Mr. Beardsley to Mr. Fish.
Cairo , January 25, 1873. (Received February 18.)
Sir: By invitation of His Majesty the Khedive I attended this morning a distribution of prizes to the students of the national schools at Cairo.
About one hundred and fifty prizes were distributed.
I send you by this mail two pamphlets, one containing a list of the pupils who received prizes, with the number of their class, rating, &c., and the other a statistical report on the actual condition of the schools, native and foreign, in Egypt. By the latter document it will be observed: (1) that the national schools are systematically graded from preparatory and normal up to the higher grades of literature and languages, medicine and surgery, and polytechnics; (2) that fifty-one students are being educated in Europe at government expense; (3) that at Cairo, Alexandria, and the chief towns and villages there are 2,067 schools, with 2,381 teachers, and 77,292 pupils; (4) that each pupil pays from one to four piasters a month, according to his means, the piaster being equal to five cents of our money; and (5) that these schools are all under the control of the department of public instruction. There are also in the public schools 5,010 scholars who are being educated partly at the expense [Page 1126] of the government and partly at the expense of religions estates, making a total of 82,302 students in the national schools.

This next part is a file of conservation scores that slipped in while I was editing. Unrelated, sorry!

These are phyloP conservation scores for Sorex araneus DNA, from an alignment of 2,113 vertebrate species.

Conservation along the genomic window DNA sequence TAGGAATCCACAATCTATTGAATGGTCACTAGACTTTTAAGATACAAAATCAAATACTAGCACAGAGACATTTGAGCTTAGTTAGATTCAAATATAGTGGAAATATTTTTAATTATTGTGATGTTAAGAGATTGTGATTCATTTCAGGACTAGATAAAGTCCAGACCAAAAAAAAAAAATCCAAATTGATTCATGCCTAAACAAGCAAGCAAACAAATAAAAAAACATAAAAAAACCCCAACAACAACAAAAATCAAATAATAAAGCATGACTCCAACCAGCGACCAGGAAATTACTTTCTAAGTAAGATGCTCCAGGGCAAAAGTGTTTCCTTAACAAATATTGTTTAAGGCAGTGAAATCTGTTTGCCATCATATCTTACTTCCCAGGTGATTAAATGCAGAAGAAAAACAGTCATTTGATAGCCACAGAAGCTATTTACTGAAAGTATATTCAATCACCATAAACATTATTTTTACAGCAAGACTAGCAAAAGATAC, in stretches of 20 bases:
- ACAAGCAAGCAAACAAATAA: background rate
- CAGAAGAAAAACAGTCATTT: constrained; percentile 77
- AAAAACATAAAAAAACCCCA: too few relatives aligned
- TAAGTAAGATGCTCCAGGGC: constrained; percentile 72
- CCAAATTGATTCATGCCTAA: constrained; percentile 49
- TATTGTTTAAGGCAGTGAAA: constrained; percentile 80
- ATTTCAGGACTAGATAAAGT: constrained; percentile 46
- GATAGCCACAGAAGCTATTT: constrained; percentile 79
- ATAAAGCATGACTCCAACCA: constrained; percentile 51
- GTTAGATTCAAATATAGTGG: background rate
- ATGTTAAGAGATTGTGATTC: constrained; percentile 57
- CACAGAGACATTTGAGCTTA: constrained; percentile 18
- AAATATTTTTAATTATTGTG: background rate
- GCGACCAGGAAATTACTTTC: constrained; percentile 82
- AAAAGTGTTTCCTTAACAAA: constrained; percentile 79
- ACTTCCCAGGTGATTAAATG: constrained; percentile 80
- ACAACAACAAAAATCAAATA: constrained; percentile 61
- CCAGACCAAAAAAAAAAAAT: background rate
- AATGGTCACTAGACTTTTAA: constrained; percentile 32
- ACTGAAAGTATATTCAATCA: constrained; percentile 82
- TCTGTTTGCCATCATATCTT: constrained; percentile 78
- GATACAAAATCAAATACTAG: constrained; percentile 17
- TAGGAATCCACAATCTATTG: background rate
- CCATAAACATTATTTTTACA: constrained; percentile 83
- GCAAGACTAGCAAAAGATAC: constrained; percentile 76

Under the head of European schools are classed all independent schools. These are mostly under missionary auspices, and the number of scholars here given at Cairo and Alexandria is 5,978, which, added to 82,302, the number of scholars in the national schools, makes a total of 88,280 scholars.
Besides these schools, however, there are many missionary schools in Upper Egypt, and the regimental schools in the army, of which no mention is made in the report in question. It is safe to say that the number of scholars in all the schools in Egypt will not fall much short of 100,000.
A noticeable feature of this report is the mention of the establishment of a school for girls, which is an innovation of Oriental thought and custom almost too great to be realized.
I have visited some of the schools of this city and will visit the balance of them the coming week, when I will be better prepared to report as to their efficiency. So far as I have seen they appear to be well conducted, and their influence for good upon the future of Egypt is beyond all calculation.
I am, &c.,